Despite the Why didn’t housing prices crash when oil prices fell by more than two thirds over 2014 and 2015? This is in part due to the transient nature of the oil sands workforce, with many people staying in hotels and dorms when working on shift before returning home on their off period. The regular population in the area, which was around 125,000 in 2015, is slowly growing, and there isn’t expected to be a mass departure from the area due to the oil sands slow down. Fort McMurray’s permanent population is around 73,000, while around 40,000 are transient. Even if all of the transient workers departed when laid off, the local population will be slow to pull up stakes. Local demand will keep the Fort McMurray real market from cratering, since so many who work here do not permanently live here. Fort McMurray follows the Alberta provincial trends of historically slow growth overall in real estate prices. Fort McMurray’s real estate market isn’t overheated due to foreign buyers snapping up condos like they do in Vancouver to meet investment quotas and ensure that they meet residency requirements. Its market is overall still much more stable than the coasts. Overall price stability is another hidden factor in Fort McMurray real estate. Fort McMurray has a mix of mobile homes, townhomes, detached single family homes and relatively few luxury homes. It has enjoyed a high degree of affordability for homes of all sizes. Its average home price is relatively stable over time because the numbers aren’t skewed up by a few premium properties selling or an overheated luxury market causing averages to look good while the average home buyer sits on the sidelines. The greatest volatility in Fort McMurray’s real estate market is commercial, not residential. Demand for hotel rooms, for example, drops as the number of oil field workers falls. Housing rental rates, too, have declined. New home construction declined along with oil prices, but this keeps supply in line with demand. And existing housing stock is approximately in line with local needs. The price declines more recently are more a sign of a disproportionate number of desperate sellers due to personal job losses than systemic market weakness. Real estate isn’t liquid, and twice as many listings in such a small market with people who have to sell right now due to job losses makes the market look worse than it really is.
A Look at the Past
In 2008 and 2009, at the peak of the Great Recession, oil prices fell from $147 a barrel to $32 a barrel. Fort McMurray is actually in better shape now than it was then, because its infrastructure has greatly improved since then. The city has diversified its economy somewhat since then, even as the population has grown 70% since 2000. There were estimates that if oil prices stayed over $100 a barrel, Fort McMurray could see a population of over 200,0000. Fortunately, real estate construction stayed reasonably close to actual demand, not over-built due to meet projected demand, so Fort McMurray won’t see the rapid housing price declines of some United States cities that assumed if you build it, they will come. Fort McMurray will see ripple effects in the construction industry due to the drop in the price of oil in 2014 and 2015. The multi-billion dollar downtown redevelopment effort could be delayed. The planned eight thousand seat arena will likely be delayed. While the delays in this infrastructure spending will mean fewer construction jobs, it ensures that the city has adequate money for essential services like education, safety, health and welfare. People don’t leave a city because it doesn’t have a new stadium, but a municipality that has had to lay off police and close schools like Detroit did will see a massive migration. Fort McMurray’s leadership has learned from the past recession, and it has already taken steps now to ensure the area’s financial stability.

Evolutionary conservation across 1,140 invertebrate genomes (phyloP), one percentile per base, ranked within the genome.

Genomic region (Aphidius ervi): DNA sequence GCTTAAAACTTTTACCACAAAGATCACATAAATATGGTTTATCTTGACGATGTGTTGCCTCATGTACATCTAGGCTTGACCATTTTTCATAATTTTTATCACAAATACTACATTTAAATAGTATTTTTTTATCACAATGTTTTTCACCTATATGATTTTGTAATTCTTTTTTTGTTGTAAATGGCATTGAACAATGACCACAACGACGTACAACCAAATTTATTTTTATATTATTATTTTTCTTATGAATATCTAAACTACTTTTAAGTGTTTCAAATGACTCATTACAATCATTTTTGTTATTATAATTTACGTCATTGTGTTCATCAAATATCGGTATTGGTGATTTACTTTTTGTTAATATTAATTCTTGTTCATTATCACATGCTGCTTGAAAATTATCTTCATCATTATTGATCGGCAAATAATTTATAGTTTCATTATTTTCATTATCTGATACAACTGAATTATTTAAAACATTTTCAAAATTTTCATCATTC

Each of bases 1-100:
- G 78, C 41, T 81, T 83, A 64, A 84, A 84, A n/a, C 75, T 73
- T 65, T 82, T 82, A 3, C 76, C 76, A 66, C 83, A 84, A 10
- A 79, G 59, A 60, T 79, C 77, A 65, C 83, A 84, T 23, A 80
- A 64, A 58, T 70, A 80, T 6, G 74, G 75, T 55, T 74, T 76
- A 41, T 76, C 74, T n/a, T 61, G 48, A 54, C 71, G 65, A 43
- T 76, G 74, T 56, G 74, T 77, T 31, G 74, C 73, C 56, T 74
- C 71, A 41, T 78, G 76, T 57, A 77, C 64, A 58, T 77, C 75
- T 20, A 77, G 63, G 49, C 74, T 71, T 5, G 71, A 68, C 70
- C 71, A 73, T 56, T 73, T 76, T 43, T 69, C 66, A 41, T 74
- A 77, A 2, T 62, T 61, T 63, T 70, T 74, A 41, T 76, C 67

Fort McMurray’s housing market statistics such as percentage increase and decrease in listings can swing wildly due to the market’s small size. The housing market’s prices have always been affordable overall despite greater swings, high and low, than larger metropolitan areas. The area’s high reliance on the oil sands industry contributes to the local housing market’s booms and busts, causing prices to seem to fluctuate wildly beyond what the local labor market’s changes would call for.